A Medical Device Daily

LMA International, through its wholly owned subsidiary, LMA Deutschland (Munich, Germany/San Diego), has filed a patent infringement suit against Tyco Healthcare Deutschland (Grevenbroich/Halberstadt), an affiliate of Tyco International (Pembroke, Bermuda), accusing the Tyco affiliate of distributing and importing laryngeal masks in Germany that infringe LMA’s European patent No. EP 0 794 808 B1.

Tyco markets its mask under the trade names Mallinckrodt and LaryngoSeal.

LMA says the patent at issue relates to a feature that appears in certain of its laryngeal mask airway devices used to ventilate the lungs of a surgical patient. If an instrument is passed through the mask, the epiglottis may interfere with the path of the inserted instrument, and the cited technology reduces interference by introducing a bar that stretches across the air supply aperture of the mask.

Tyco’s LaryngoSeal mask also is designed to lift the epiglottis away from the aperture of the mask when an instrument is introduced and therefore allegedly infringes the LMA patent.

LMA says that this feature is incorporated into three of its products: the re-usable and single-use LMA-Fastrach airways and the LMA-CTrach airway.

Paul Molloy, chief operating officer of LMA, said that the decision to sue “confirms our policy of enforcing our intellectual property rights wherever such infringement occurs.” LMA said that a judgment by the Regional Court of Dusseldorf is expected in 10 to 12 months.

LMA says that the laryngeal mask is its principle product and was cleared by the FDA in 1991.

In other legalities, the Federal Trade Commission (FTC) this week reported a consent order settling charges that an independent practice association, New Millennium Orthopaedics (NMO), representing two orthopedic groups in Cincinnati, violated antitrust laws by jointly negotiating contracts regarding the rates its physician members would charge health plans and other payers.

The consent settles the commission’s complaint against NMO; Orthopaedic Consultants of Cincinnati, dba Wellington Orthopaedics & Sports Medicine; and Beacon Orthopaedics & Sports Medicine. NMO will be disbanded and its two constituent groups will be prohibited from similar collective bargaining.

The FTC alleges that Wellington and Beacon formed NMO in 2002 to act as their negotiating agent with health plans and that, through NMO, they proposed prices to health plans for the services their physicians provided and in 2002 sent letters to the four major health plans in Cincinnati proposing a guaranteed base fee schedule and bonus scheme for NMO’s participating physicians.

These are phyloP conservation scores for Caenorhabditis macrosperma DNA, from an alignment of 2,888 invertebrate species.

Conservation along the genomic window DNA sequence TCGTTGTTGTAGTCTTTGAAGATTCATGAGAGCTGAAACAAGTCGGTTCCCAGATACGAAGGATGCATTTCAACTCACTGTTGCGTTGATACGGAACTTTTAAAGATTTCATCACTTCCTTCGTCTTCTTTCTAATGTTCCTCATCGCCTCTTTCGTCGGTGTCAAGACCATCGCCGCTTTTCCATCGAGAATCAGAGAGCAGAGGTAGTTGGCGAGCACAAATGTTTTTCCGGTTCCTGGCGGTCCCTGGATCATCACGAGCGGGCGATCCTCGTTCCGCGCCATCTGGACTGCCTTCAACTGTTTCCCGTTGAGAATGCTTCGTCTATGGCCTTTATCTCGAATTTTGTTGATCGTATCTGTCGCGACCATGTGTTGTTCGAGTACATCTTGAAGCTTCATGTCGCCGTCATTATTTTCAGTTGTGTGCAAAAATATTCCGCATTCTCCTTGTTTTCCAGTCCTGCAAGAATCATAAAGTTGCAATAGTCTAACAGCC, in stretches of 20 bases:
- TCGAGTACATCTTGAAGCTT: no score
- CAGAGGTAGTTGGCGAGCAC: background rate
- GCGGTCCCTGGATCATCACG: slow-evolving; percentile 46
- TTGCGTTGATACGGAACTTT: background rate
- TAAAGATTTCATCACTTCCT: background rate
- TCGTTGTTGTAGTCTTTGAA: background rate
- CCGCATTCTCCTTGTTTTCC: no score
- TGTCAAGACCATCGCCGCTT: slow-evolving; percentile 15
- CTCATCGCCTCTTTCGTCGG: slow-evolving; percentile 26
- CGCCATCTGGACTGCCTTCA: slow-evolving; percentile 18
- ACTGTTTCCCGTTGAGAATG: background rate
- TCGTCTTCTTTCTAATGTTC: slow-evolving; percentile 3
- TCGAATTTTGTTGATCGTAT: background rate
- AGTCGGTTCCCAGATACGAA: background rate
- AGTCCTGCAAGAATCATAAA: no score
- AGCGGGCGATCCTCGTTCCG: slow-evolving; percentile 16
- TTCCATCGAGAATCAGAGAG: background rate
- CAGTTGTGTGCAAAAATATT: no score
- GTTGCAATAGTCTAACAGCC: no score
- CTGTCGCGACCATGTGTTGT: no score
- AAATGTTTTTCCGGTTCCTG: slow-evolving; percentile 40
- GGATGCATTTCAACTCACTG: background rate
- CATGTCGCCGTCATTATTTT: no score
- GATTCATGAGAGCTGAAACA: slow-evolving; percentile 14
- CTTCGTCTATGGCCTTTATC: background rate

The bonus scheme proposed to reward all NMO physicians with higher base rates if NMO, as a whole, met established performance targets for increasing the percentage of surgical procedures performed by some NMO physicians at ambulatory surgery centers (ASCs).

The commission also alleges that NMO performed no role in enhancing the ability of the physicians to increase the number of procedures performed at ASCs instead of at hospitals. NMO, for instance, the FTC said, implemented no enforcement mechanisms to monitor and control the physicians’ compliance with the bonus scheme.

The FTC said that one of the health plans agreed to the terms, but three others did not and that NMO continued to negotiate with them. NMO then enforced its negotiation efforts with one of the resistant health plans by refusing to deal with it except under a contract favorable to the group. Both Wellington and Beacon later jointly terminated their individual agreements with the health plan to pursue contracts through NMO.

As defined in the order, a “qualified risk-sharing joint arrangement” must satisfy two conditions: “all physician participants must share substantial financial risk through the arrangement and thereby create incentives for the physician participants jointly to control costs and improve quality; and, any reimbursement agreement or other terms or conditions . . . must be reasonably necessary to obtain significant efficiencies through the joint arrangement.”